Old Europe Collapse

By 4300–4200 BCE Old Europe was at its peak. The Varna cemetery in eastern Bulgaria had the most ostentatious funerals in the world, richer than anything of the same age in the Near East. Among the 281 graves at Varna, 61 (22%) contained more than three thousand golden objects together weighing 6 kg (13.2 lb). Two thousand of these were found in just four graves (1, 4, 36, and 43). Grave 43, an adult male, had golden beads, armrings, and rings totaling 1,516 grams (3.37 lb), including a copper axe-adze with a gold-sheathed handle. Golden ornaments have also been found in tell settlements in the lower Danube valley, at Gumelniţa, Vidra, and at Hotnitsa (a 310-gm cache of golden ornaments). A few men in these communities played prominent social roles as chiefs or clan leaders, symbolized by the public display of shining gold ornaments and cast copper weapons.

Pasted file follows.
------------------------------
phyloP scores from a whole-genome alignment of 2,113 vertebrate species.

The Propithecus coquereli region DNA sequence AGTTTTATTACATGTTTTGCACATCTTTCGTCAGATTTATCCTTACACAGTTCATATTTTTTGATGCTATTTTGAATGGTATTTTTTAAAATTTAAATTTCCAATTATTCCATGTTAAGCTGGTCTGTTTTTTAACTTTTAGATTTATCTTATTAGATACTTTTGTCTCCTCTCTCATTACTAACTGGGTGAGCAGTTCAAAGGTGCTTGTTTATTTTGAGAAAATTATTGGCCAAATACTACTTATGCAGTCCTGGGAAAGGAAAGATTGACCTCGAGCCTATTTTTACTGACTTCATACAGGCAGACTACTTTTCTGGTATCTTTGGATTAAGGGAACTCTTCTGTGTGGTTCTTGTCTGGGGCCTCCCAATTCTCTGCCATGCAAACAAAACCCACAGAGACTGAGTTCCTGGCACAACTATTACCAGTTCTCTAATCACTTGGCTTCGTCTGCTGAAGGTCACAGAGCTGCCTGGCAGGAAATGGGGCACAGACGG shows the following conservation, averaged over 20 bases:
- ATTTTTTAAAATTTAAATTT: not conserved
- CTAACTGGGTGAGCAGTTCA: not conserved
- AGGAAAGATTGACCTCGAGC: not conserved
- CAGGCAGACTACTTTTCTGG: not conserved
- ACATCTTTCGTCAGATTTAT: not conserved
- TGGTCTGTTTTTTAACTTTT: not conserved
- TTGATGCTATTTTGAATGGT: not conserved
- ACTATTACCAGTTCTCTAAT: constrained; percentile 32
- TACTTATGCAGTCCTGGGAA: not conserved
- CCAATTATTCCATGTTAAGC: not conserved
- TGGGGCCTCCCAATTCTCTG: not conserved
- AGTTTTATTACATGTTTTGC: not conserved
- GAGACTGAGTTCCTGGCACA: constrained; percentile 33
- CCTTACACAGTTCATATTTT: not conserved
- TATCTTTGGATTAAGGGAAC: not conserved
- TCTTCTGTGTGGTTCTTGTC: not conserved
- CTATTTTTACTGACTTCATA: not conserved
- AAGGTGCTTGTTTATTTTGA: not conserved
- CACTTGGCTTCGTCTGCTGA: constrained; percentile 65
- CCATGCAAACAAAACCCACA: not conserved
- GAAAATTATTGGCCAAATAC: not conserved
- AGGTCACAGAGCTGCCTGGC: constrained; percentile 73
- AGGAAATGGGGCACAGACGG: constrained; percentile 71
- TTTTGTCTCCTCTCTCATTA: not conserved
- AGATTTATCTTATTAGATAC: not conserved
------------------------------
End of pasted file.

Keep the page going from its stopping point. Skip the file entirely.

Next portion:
Thousands of settlements with broadly similar ceramics, houses, and female figurines were occupied between about 4500 and 4100 BCE in eastern Bulgaria (Varna), the upland plains of Balkan Thrace (KaranovoVI), the upper part of the Lower Danube valley in western Bulgaria and Romania (Krivodol-Sălcuta), and the broad riverine plains of the lower Danube valley (Gumelniţa) (figure 11.1). Beautifully painted ceramic vessels, some almost 1 m tall and fired at temperatures of over 800˚C, lined the walls of their two-storied houses. Conventions in ceramic design and ritual were shared over large regions. The crafts of metallurgy, ceramics, and even flint working became so refined that they must have required master craft specialists who were patronized and supported by chiefs. In spite of this, power was not obviously centralized in any one village. Perhaps, as John Chapman observed, it was a time when the restricted resources (gold, copper, Spondylus shell) were not critical, and the critical resources (land, timber, labor, marriage partners) were not seriously restricted. This could have prevented any one region or town from dominating others.